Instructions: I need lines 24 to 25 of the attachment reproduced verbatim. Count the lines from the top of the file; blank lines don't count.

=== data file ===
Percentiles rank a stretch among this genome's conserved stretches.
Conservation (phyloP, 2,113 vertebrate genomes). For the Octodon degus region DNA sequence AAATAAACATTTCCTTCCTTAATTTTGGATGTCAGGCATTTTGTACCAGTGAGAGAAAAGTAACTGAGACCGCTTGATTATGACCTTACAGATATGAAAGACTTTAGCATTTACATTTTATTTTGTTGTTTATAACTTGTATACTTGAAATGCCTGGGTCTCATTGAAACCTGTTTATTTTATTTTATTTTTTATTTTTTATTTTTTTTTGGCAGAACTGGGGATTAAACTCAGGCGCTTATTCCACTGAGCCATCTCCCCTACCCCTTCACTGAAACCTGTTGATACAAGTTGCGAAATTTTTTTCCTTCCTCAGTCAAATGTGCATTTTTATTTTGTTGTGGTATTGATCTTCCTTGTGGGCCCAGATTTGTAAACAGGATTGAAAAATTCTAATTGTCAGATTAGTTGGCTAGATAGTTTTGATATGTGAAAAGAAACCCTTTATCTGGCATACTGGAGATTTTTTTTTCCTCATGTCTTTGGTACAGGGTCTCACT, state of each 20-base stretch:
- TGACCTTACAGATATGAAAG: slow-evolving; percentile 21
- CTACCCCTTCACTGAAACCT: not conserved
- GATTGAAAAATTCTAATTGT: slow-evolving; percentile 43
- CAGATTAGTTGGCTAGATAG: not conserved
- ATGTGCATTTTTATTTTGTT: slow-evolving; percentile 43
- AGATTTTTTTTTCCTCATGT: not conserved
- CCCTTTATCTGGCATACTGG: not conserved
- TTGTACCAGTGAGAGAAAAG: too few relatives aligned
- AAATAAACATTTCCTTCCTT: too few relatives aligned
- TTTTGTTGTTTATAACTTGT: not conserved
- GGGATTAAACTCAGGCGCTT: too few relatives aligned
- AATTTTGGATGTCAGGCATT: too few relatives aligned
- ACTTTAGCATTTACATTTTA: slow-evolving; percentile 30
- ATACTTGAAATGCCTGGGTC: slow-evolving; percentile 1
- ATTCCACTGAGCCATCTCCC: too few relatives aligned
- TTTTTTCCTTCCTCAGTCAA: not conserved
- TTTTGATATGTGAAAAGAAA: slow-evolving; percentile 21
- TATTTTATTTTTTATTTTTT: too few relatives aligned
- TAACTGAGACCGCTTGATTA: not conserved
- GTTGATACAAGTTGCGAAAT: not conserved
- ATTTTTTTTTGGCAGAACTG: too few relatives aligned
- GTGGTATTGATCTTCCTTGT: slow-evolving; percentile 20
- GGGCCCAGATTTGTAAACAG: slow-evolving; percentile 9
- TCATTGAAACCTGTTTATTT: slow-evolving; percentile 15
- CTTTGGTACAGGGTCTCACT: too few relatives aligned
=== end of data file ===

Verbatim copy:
- GTGGTATTGATCTTCCTTGT: slow-evolving; percentile 20
- GGGCCCAGATTTGTAAACAG: slow-evolving; percentile 9